Can a Crack Pen Beat Cocaine Addiction?
Harm reduction programs generally involve free Narcan and some needle exchanging. A few may even provide safe injection sites. But some harm reduction advocates say efforts need to go further. Much further. In fact, they’re even calling to include prescription cocaine, as well as the vape through which to smoke it. Critics say that’d be nothing more than a crack pen. Advocates say it could actually save lives.
Could this really be the future of addiction treatment?
The Crack Pen
Crack pen. The name alone sparks images of addicts huffing and puffing their way into oblivion. But two German addiction treatment specialists disagree. They think controlled cocaine smoking will not only keep people safe, but it’ll also help lead them into treatment. They might have a hard time selling the idea to the general public though. Who knows how much grief they’ll get from lawmakers.
And yet toxicologist Fabian Steinmetz and addiction research professor Heino Stöver are pushing ahead anyway. They’ve even conceived a delivery method. It’s called a cocaine e-cigarette. And while that sounds a whole lot more palatable than crack pen, it still represents a helluva push ahead.
We found out about the forward-pushing premise from Troy Farah over at Discover Magazine. Farah seems to be the forward-looking mag’s resident forward-seeker, at least so far as mind-altering substances are concerned, so it makes perfect sense that he’d be covering the crack pen. It also makes sense that he’d be taking the notion seriously. After all, he’s a serious reporter.
And addiction is a very serious issue. The European Union saw 5100 drug-induced deaths in 2019 (the number jumps to 5700 when non-EU members Norway and Turkey are factored into the equation). The United States saw around 20 times that number. So if ever we needed to get seriously forward-pushing, that time is now.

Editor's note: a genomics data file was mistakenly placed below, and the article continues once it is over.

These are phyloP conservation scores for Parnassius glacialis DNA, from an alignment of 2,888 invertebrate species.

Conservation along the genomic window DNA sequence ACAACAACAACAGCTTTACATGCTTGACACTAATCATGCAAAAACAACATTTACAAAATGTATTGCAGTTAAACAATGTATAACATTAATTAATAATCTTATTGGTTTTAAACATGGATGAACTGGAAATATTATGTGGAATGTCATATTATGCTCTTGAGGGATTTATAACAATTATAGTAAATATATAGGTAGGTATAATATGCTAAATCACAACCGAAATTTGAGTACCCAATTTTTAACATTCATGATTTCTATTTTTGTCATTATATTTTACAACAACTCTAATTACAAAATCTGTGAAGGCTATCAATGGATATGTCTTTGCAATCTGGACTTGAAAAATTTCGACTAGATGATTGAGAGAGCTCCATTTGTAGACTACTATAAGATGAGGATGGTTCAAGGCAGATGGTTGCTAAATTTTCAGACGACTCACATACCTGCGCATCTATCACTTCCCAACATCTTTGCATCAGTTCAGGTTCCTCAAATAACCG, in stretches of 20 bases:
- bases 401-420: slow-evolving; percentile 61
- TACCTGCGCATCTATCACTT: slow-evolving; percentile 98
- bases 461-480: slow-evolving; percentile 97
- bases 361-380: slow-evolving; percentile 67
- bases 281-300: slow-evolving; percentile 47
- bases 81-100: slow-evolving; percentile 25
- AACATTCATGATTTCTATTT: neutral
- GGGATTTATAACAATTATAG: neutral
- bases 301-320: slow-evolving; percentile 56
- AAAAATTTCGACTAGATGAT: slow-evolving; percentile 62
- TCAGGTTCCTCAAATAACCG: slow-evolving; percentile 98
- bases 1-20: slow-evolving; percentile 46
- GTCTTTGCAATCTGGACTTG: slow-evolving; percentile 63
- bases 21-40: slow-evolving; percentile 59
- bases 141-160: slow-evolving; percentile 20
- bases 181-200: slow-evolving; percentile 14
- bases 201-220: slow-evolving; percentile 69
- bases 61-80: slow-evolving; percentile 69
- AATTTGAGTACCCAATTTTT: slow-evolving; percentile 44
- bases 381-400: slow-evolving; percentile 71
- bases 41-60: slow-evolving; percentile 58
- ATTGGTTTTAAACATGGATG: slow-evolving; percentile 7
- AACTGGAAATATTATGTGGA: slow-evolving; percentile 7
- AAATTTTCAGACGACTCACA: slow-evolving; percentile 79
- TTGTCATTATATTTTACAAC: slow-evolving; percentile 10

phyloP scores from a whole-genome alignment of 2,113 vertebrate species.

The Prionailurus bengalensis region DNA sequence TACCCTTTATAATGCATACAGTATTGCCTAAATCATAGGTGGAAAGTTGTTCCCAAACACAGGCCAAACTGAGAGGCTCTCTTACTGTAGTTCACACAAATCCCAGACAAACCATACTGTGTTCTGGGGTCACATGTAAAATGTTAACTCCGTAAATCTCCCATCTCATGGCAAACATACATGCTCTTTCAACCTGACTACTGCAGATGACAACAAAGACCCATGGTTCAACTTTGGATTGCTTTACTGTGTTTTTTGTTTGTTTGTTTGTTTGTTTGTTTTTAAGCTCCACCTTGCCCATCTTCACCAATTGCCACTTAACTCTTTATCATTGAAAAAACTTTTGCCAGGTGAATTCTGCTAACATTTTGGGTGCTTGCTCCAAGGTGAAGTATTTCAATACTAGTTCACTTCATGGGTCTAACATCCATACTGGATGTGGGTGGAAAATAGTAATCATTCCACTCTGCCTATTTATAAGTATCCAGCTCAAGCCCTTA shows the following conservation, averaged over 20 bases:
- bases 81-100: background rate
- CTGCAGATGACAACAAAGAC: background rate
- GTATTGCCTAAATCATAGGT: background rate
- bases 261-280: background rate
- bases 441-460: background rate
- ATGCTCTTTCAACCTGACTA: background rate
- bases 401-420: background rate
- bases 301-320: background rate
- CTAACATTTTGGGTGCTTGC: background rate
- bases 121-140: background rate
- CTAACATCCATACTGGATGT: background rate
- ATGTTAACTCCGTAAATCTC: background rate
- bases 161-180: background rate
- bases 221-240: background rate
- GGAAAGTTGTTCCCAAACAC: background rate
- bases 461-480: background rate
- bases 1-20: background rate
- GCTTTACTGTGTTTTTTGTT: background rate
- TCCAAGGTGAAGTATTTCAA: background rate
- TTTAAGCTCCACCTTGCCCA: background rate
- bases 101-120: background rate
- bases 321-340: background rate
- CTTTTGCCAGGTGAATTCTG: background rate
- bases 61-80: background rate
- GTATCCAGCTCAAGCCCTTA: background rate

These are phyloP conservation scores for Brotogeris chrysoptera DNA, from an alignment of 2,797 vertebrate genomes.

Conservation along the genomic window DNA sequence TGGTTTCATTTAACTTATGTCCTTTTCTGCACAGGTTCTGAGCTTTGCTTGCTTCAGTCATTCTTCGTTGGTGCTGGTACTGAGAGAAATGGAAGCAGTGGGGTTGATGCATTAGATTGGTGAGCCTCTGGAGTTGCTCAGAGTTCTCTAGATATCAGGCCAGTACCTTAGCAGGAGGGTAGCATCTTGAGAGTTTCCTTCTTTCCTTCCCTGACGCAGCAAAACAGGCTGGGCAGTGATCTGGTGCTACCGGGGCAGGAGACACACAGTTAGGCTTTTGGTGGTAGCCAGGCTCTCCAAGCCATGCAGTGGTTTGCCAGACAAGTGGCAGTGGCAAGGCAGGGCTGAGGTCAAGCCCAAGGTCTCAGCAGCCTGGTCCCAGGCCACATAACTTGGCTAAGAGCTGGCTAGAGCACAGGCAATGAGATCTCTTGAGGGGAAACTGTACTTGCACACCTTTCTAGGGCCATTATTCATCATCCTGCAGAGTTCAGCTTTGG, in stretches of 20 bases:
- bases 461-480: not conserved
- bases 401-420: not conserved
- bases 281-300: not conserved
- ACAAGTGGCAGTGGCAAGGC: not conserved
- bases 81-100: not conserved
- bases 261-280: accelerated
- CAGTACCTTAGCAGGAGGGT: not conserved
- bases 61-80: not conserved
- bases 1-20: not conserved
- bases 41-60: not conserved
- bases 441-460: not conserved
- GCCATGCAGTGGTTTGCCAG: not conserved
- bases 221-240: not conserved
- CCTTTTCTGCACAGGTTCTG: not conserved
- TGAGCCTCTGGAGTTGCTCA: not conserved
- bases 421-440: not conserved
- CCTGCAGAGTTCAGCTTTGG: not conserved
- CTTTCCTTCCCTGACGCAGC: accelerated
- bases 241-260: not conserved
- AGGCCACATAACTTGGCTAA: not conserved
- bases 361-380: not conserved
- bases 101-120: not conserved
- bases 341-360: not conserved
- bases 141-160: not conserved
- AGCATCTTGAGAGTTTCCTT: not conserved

It might also be wise to tap the noggins of those whose countries are better handling the problem. And no matter how you gauge it — or what you may think of the methods — Germany has certainly been better at handling addiction.
The Crack Pen Premise
Hence Messrs Steinmetz and Stöver. The two gentlemen recently laid out their crack pen premise in the journal Drug Science, Policy and Law. The paper was entitled The cocaine-e-cigarette – A theoretical concept of a harm reduction device for current users of smokable cocaine forms. And its premise — and promise — is that such a device would not only mitigate the harms of smoking cocaine, but it may also steer people toward treatment.
We know what you’re thinking: the device sounds like nothing more than a vape. That’s probably because it is just that: a battery, a liquid-heating atomizer, and a cartridge. Only in this case the cartridge would contain cocaine rather than nicotine.
You won’t be the first to say using a cocaine vape to mitigate the harms of smoking cocaine through a crack pipe sounds a bit counter-intuitive. You won’t be the last either. But there’s more to the story. A good bit more. And it begins with the brains behind the bright idea.
The Credibility Quotient
Dr. Steinmetz is a computational toxicologist and QSAR Modeling expert, which makes him essential to drug discoverers. Yet he’s also fully invested in drug reform. That makes him essential to addiction sufferers, as well as those who treat them. Taken together it makes him our best bet for discovering a drug that helps drug addicts. One of our best bets anyway.
Dr. Stover is more man-on-the-street. His post as Professor of Social Scientific Addiction Research at the Frankfurt University of Applied Sciences puts him in touch — and in tune — with today’s generation of doers and seekers. His experience also gives him know-how. Why else would he be consulting the European Commission, the United Nations Office on Drugs and Crime (UNODC), the World Health Organization (WHO), the European Monitoring Centre for Drugs and Drug Addiction (EMCDDA), the International Committee of the Red Cross (ICRC) and the Open Society Institute (OSI)?